Honorable News Volume 9, Issue 3
Justice for All: Reflections on the Common Good —Zoe Vlastos, Class of 2015
25th of March, 2014
Honors Lunch Friday, March 28
Senior Thesis Defenses (see calendar on page 4)
Inside this issue: They Say / We Say
Director’s Note 3 An Artistic Reflection on Life in Honors
Senior Thesis Defense Calendar
“What is Justice?” My brain scrambled, trying to comprehend the words Dr. Bowie has just uttered. With thoughts still on travel and Spanish from a recent semester abroad in Argentina, I felt this question to be impossibly large for the first Monday back in class. Define my idea of justice? I had little idea of where to start! However, as we have delved into this question more deeply over the past eight weeks in the honors program’s Junior Seminar I have realized that, although actually more nuanced than it seemed at first hearing, this question is actually quite intriguing to explore. For the first half of the semester we have looked at the perspectives of different philosophers throughout history. Starting with Plato’s Republic we have worked our way to MacIntyre and Sandel, enveloping ourselves in the thoughts of each theory of justice not only through readings, but also with class discussion and
case studies. I have found the real world examples used in this class to be one of its most useful aspects. We take the ideas of the different philosophers and apply them to current issues, juxtaposing the theories to try to understand what is the “right” or the “just” thing to do. These discussions have surfaced many questions. What is the difference between right and just? What role do governments, majorities, minorities and individuals play in finding and following justice? Can two things that are right be at odds with one another? Are there moral limits to markets? What do different cultures have to say about justice? The questions that peel off that original quest for justice are infinite and diverse. One question that has particularly caught my interest asks how an idea of justice can be arrived at when there are so many disparate views. Not only do distinct cultures and individuals have varied opinions of justice, but also
the philosophers who have thought long and hard about this topic. Is there a “best” version of just or right? Can any one version be correct when there are so many? Of course, one thought is that there is no simple and single answer to that first impossible seeming question. Perhaps justice is a search, a journey, a Chautauqua. Then the question becomes, how do we negotiate in a world where justice is a slippery voyage of many ideas? The author of our text Justice: A Reader, suggests that conversation is necessary when confronted by issues of justice. I would agree. What else do we do in class but discuss our opinions of justice? I find it exciting and informative to hear the perspective of the economics, politics, science, humanities and arts students. I have found that, for me, answering this question requires deep conversation, something I have found in the Justice for All: Reflections on the Common Good.
Honors Symposium Approaches! -Ian Drew, Class of 2015
The Honors Symposium on April 5th will have a group of nine students representing Regis. Ian Drew, Kat Meyer, Zoe Vlastos, Anya Thurmes, McKenna Mettling, Thuy-Vi Vuong, Andy Horner, Hailey Benesch, and Kaley Harless are all working on presenting solutions to heal from tragedies such as school shootings. We are making use of Regis' motto or "Leaders in ser-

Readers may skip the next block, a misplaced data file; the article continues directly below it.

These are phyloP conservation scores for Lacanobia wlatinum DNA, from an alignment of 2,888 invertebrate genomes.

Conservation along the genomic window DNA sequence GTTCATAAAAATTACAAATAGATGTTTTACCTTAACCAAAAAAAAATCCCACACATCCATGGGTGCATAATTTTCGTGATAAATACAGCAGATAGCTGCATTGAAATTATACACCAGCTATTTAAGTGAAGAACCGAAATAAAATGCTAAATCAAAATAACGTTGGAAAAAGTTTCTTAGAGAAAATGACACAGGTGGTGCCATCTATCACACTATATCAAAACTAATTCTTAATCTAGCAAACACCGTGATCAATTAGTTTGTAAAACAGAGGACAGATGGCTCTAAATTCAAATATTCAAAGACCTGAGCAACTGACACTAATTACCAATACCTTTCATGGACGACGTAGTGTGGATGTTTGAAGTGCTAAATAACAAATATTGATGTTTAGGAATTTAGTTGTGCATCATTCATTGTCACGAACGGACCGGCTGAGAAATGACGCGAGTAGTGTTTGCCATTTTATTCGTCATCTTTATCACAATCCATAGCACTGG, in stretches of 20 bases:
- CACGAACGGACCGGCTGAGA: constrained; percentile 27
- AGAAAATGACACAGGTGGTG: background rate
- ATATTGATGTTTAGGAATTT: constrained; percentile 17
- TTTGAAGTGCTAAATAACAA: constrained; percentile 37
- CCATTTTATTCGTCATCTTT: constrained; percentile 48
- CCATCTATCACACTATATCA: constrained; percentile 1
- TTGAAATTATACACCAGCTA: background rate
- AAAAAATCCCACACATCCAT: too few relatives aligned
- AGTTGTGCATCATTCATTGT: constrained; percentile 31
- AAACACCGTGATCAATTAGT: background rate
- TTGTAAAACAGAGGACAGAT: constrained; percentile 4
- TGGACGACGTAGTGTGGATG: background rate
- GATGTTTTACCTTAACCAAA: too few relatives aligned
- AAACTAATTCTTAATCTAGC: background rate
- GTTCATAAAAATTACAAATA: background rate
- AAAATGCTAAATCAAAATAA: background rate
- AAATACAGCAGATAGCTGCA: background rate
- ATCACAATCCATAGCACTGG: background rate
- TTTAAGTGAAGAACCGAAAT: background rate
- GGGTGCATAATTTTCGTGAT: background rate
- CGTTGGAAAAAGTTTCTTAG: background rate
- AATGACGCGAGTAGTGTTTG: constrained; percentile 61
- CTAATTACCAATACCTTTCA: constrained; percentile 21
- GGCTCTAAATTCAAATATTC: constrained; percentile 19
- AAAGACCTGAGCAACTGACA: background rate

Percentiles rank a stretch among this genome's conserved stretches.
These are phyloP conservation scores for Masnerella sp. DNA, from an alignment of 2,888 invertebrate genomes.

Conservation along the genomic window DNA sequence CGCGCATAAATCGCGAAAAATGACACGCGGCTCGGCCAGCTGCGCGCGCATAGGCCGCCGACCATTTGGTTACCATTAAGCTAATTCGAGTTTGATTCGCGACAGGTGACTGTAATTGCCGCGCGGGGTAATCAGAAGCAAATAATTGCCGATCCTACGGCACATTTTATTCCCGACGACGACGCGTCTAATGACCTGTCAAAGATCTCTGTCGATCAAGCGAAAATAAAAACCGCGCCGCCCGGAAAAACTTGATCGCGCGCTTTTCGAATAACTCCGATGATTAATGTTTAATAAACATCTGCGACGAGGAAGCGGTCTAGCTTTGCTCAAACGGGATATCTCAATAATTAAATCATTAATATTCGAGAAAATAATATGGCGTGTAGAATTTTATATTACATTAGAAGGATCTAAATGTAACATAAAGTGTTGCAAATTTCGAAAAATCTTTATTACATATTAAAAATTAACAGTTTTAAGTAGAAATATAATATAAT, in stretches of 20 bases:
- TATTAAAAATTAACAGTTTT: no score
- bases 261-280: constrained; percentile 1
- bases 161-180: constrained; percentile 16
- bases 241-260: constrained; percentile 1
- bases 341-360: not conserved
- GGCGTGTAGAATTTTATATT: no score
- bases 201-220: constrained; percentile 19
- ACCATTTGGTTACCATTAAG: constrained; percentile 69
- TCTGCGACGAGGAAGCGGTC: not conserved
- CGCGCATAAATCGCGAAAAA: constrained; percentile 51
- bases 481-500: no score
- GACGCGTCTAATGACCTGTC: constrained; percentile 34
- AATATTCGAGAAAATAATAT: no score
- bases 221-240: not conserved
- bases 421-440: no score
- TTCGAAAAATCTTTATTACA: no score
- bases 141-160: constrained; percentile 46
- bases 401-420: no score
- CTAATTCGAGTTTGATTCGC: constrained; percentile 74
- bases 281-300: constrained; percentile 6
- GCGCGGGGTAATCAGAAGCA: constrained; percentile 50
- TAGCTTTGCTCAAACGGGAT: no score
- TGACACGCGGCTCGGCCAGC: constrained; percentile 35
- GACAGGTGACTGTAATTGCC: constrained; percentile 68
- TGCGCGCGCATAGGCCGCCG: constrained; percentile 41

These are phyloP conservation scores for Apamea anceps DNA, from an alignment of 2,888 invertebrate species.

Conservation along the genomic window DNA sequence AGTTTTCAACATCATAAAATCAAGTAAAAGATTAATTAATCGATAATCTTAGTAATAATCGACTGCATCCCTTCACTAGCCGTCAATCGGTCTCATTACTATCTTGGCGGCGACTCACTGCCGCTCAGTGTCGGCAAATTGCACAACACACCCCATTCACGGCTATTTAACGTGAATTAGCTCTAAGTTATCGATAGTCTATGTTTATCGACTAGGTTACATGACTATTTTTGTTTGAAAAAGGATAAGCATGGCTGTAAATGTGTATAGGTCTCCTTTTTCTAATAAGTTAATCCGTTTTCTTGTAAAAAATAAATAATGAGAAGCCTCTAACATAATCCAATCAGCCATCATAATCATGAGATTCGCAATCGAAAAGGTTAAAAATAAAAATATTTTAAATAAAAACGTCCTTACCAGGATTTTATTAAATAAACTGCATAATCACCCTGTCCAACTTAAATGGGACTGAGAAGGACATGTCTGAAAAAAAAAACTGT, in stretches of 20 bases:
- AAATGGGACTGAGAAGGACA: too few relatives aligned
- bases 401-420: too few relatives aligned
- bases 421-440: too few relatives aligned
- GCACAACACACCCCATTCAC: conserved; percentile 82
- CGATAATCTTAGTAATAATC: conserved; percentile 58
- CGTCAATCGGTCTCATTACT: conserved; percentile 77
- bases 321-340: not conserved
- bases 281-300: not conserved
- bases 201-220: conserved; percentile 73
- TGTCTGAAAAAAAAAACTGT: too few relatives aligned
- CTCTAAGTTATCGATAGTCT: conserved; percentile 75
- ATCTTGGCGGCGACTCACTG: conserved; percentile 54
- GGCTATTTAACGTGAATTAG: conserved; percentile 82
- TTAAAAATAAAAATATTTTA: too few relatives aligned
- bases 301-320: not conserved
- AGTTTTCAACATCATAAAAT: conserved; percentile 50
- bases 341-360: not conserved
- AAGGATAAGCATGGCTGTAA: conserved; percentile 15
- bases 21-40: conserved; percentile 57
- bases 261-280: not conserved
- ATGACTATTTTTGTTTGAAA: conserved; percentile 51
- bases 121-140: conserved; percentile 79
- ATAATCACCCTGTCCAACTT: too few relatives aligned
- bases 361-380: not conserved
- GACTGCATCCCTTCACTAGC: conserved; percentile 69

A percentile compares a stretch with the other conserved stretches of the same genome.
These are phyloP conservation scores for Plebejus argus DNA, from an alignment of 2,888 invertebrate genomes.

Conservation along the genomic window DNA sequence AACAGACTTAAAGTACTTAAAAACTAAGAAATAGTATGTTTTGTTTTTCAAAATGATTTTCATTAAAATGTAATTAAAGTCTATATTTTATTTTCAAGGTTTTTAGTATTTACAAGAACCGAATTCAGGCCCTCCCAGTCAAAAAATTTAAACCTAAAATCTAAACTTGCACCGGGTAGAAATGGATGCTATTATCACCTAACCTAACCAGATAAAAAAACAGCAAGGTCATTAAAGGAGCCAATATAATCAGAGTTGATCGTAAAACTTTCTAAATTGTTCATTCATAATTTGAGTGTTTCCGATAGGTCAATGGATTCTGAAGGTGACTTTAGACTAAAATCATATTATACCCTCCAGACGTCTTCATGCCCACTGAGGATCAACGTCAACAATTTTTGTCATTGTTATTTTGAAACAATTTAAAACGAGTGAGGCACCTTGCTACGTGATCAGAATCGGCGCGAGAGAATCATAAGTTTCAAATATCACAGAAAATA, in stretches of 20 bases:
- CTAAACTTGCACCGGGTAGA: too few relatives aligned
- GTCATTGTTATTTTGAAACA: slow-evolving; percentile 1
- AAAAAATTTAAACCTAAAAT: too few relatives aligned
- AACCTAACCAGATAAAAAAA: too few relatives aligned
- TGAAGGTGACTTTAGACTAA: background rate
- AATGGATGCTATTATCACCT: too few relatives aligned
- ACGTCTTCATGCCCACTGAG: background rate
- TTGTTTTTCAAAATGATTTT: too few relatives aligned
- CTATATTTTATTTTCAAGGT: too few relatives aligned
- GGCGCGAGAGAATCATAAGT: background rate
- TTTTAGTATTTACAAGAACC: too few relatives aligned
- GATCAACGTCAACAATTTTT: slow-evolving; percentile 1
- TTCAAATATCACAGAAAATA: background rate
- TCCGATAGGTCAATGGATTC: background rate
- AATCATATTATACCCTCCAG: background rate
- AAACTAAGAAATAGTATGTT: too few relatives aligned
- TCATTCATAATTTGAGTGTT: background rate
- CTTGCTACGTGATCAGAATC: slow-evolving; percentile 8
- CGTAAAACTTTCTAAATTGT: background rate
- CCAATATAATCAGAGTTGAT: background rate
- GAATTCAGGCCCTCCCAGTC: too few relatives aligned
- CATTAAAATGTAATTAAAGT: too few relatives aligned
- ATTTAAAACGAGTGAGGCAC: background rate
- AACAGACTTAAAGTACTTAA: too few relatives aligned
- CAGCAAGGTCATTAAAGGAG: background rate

vice of others" in order to create a unique solution through the implementation of dialogues, community services, and other forms of communication and group therapy. We are excited to be in the final stages of compiling the presentation and to actually attend the Symposium come April. Our goals for the conference remain the same, though, to network
with a wide variety of Honors students from across the Front Range and to present our views on a difficult topic with the honors community at large. It will be another incredible experience, and we are looking very much forward to it.
We Say, They Say: What Does Your Flag Look Like? The discussions on our Honors board continue to excite lively responses and interesting ideas. This round our question came from Dr. Jacobson. See what students have said and what Dr. Jacobson’s answer is, and stop by the Honors study room to see what our next question is!
Words from Dr. Jacobson Small and inconspicuous, the flag of an introvert. Untethered, it’s carried by the wind. You may see it dancing among tall, dark pines. cavorting with wild flowers in an alpine meadow. bobbing in a mountain lake beneath a brilliant, blue sky. waiting silently for the sprinkling of
starlight on the ceiling of the stark vermillion desert. Brightly colored by joy. Yellow just off center The color of earth’s star. The source of heat and light. An insignificant piece of a vast universe.
Questions or comments? Email Connie at email@example.com, or James Persichetti at firstname.lastname@example.org. Page 2
Life in Medical School
-Caitlin Wojciehoski and Shannon Quirk , Regis Alumni
It’s hard to believe, but we are almost “half doctors.” Caitlin and I are in our second year at Creighton University School of Medicine. Caitlin is interested in Obstetrics and Gynecology, and I am interested in Dermatology. Upon completing the Regis Honors program in 2012, we have become even closer friends. We feel so blessed that we were able to continue our Jesuit education at Creighton, and we still hold the values we learned at Regis close to our hearts. Creighton incorporates Jesuit values into our education in several ways. For example, a class
called “Healer’s Art” involved meeting with small groups lead by current physicians. We discussed how to deal with the challenges of being a physician and how to make the most positive impact on our patient’s lives. We also started our first year with an Ethics course. This class promoted Catholic values, while reminding us to respect all beliefs and cultures. Lastly, our class organized a memorial service for the families of all the wonderful people who donated their body to our Anatomy program. This was a meaningful way to thank them for allowing us to learn more about the human body than we ever could out of a